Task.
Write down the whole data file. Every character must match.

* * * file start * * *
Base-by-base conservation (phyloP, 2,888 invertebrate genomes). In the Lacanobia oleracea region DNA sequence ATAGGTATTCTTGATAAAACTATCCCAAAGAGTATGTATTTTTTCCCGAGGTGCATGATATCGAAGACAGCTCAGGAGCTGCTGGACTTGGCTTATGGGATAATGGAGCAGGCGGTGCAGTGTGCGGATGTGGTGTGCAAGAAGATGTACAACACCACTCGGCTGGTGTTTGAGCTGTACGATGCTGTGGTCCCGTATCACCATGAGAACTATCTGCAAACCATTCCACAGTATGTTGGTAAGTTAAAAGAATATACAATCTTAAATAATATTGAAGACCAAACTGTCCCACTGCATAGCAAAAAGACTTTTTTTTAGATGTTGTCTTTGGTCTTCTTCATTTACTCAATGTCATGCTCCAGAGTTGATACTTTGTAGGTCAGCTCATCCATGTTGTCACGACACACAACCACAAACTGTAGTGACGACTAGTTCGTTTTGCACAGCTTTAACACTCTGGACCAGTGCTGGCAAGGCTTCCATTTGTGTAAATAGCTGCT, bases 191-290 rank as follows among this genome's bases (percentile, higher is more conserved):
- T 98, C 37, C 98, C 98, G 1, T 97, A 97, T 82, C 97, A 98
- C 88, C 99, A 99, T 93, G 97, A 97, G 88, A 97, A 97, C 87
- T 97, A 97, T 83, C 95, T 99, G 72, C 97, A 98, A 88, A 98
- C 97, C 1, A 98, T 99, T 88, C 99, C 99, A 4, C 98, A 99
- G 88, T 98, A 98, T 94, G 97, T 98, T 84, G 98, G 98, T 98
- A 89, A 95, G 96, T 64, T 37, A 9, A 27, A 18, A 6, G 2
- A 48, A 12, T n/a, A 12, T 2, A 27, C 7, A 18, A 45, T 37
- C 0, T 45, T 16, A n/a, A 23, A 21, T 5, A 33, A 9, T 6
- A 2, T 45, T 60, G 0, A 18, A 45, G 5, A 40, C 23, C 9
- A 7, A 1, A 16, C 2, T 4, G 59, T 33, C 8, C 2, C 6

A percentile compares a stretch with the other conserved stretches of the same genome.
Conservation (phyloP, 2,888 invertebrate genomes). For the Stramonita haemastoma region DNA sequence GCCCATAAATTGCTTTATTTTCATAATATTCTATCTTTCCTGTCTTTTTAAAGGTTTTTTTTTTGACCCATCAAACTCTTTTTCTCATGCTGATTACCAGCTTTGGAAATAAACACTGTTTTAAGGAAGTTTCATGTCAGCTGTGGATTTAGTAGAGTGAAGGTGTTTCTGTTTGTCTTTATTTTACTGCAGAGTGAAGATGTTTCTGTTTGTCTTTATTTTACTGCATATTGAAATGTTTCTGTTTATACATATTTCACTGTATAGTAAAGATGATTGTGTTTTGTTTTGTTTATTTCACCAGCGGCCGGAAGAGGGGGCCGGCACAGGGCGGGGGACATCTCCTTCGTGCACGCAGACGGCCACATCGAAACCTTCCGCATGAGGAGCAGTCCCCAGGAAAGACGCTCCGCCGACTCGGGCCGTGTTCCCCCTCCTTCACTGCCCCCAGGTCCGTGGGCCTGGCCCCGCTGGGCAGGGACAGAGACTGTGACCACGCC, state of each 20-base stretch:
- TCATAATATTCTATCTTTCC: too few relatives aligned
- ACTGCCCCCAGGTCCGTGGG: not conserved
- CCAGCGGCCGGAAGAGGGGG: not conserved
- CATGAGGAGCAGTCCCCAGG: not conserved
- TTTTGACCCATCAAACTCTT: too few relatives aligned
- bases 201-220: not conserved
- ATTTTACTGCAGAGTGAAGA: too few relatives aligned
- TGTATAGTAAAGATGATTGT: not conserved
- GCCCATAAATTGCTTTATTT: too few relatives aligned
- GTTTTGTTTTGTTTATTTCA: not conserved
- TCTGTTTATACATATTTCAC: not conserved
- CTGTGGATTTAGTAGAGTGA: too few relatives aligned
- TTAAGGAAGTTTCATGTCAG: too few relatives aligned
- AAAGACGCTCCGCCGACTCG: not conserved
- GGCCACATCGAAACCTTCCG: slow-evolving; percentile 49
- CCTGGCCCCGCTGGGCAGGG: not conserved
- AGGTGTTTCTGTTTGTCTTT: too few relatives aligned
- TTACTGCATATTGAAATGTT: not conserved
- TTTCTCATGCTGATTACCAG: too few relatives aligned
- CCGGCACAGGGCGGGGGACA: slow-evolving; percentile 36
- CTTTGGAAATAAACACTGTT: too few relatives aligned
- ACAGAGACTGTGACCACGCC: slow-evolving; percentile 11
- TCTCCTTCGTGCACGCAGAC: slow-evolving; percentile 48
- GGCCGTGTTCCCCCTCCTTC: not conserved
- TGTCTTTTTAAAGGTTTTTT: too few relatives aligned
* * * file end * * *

Base-by-base conservation (phyloP, 2,888 invertebrate genomes). In the Lacanobia oleracea region DNA sequence ATAGGTATTCTTGATAAAACTATCCCAAAGAGTATGTATTTTTTCCCGAGGTGCATGATATCGAAGACAGCTCAGGAGCTGCTGGACTTGGCTTATGGGATAATGGAGCAGGCGGTGCAGTGTGCGGATGTGGTGTGCAAGAAGATGTACAACACCACTCGGCTGGTGTTTGAGCTGTACGATGCTGTGGTCCCGTATCACCATGAGAACTATCTGCAAACCATTCCACAGTATGTTGGTAAGTTAAAAGAATATACAATCTTAAATAATATTGAAGACCAAACTGTCCCACTGCATAGCAAAAAGACTTTTTTTTAGATGTTGTCTTTGGTCTTCTTCATTTACTCAATGTCATGCTCCAGAGTTGATACTTTGTAGGTCAGCTCATCCATGTTGTCACGACACACAACCACAAACTGTAGTGACGACTAGTTCGTTTTGCACAGCTTTAACACTCTGGACCAGTGCTGGCAAGGCTTCCATTTGTGTAAATAGCTGCT, bases 191-290 rank as follows among this genome's bases (percentile, higher is more conserved):
- T 98, C 37, C 98, C 98, G 1, T 97, A 97, T 82, C 97, A 98
- C 88, C 99, A 99, T 93, G 97, A 97, G 88, A 97, A 97, C 87
- T 97, A 97, T 83, C 95, T 99, G 72, C 97, A 98, A 88, A 98
- C 97, C 1, A 98, T 99, T 88, C 99, C 99, A 4, C 98, A 99
- G 88, T 98, A 98, T 94, G 97, T 98, T 84, G 98, G 98, T 98
- A 89, A 95, G 96, T 64, T 37, A 9, A 27, A 18, A 6, G 2
- A 48, A 12, T n/a, A 12, T 2, A 27, C 7, A 18, A 45, T 37
- C 0, T 45, T 16, A n/a, A 23, A 21, T 5, A 33, A 9, T 6
- A 2, T 45, T 60, G 0, A 18, A 45, G 5, A 40, C 23, C 9
- A 7, A 1, A 16, C 2, T 4, G 59, T 33, C 8, C 2, C 6

A percentile compares a stretch with the other conserved stretches of the same genome.
Conservation (phyloP, 2,888 invertebrate genomes). For the Stramonita haemastoma region DNA sequence GCCCATAAATTGCTTTATTTTCATAATATTCTATCTTTCCTGTCTTTTTAAAGGTTTTTTTTTTGACCCATCAAACTCTTTTTCTCATGCTGATTACCAGCTTTGGAAATAAACACTGTTTTAAGGAAGTTTCATGTCAGCTGTGGATTTAGTAGAGTGAAGGTGTTTCTGTTTGTCTTTATTTTACTGCAGAGTGAAGATGTTTCTGTTTGTCTTTATTTTACTGCATATTGAAATGTTTCTGTTTATACATATTTCACTGTATAGTAAAGATGATTGTGTTTTGTTTTGTTTATTTCACCAGCGGCCGGAAGAGGGGGCCGGCACAGGGCGGGGGACATCTCCTTCGTGCACGCAGACGGCCACATCGAAACCTTCCGCATGAGGAGCAGTCCCCAGGAAAGACGCTCCGCCGACTCGGGCCGTGTTCCCCCTCCTTCACTGCCCCCAGGTCCGTGGGCCTGGCCCCGCTGGGCAGGGACAGAGACTGTGACCACGCC, state of each 20-base stretch:
- TCATAATATTCTATCTTTCC: too few relatives aligned
- ACTGCCCCCAGGTCCGTGGG: not conserved
- CCAGCGGCCGGAAGAGGGGG: not conserved
- CATGAGGAGCAGTCCCCAGG: not conserved
- TTTTGACCCATCAAACTCTT: too few relatives aligned
- bases 201-220: not conserved
- ATTTTACTGCAGAGTGAAGA: too few relatives aligned
- TGTATAGTAAAGATGATTGT: not conserved
- GCCCATAAATTGCTTTATTT: too few relatives aligned
- GTTTTGTTTTGTTTATTTCA: not conserved
- TCTGTTTATACATATTTCAC: not conserved
- CTGTGGATTTAGTAGAGTGA: too few relatives aligned
- TTAAGGAAGTTTCATGTCAG: too few relatives aligned
- AAAGACGCTCCGCCGACTCG: not conserved
- GGCCACATCGAAACCTTCCG: slow-evolving; percentile 49
- CCTGGCCCCGCTGGGCAGGG: not conserved
- AGGTGTTTCTGTTTGTCTTT: too few relatives aligned
- TTACTGCATATTGAAATGTT: not conserved
- TTTCTCATGCTGATTACCAG: too few relatives aligned
- CCGGCACAGGGCGGGGGACA: slow-evolving; percentile 36
- CTTTGGAAATAAACACTGTT: too few relatives aligned
- ACAGAGACTGTGACCACGCC: slow-evolving; percentile 11
- TCTCCTTCGTGCACGCAGAC: slow-evolving; percentile 48
- GGCCGTGTTCCCCCTCCTTC: not conserved
- TGTCTTTTTAAAGGTTTTTT: too few relatives aligned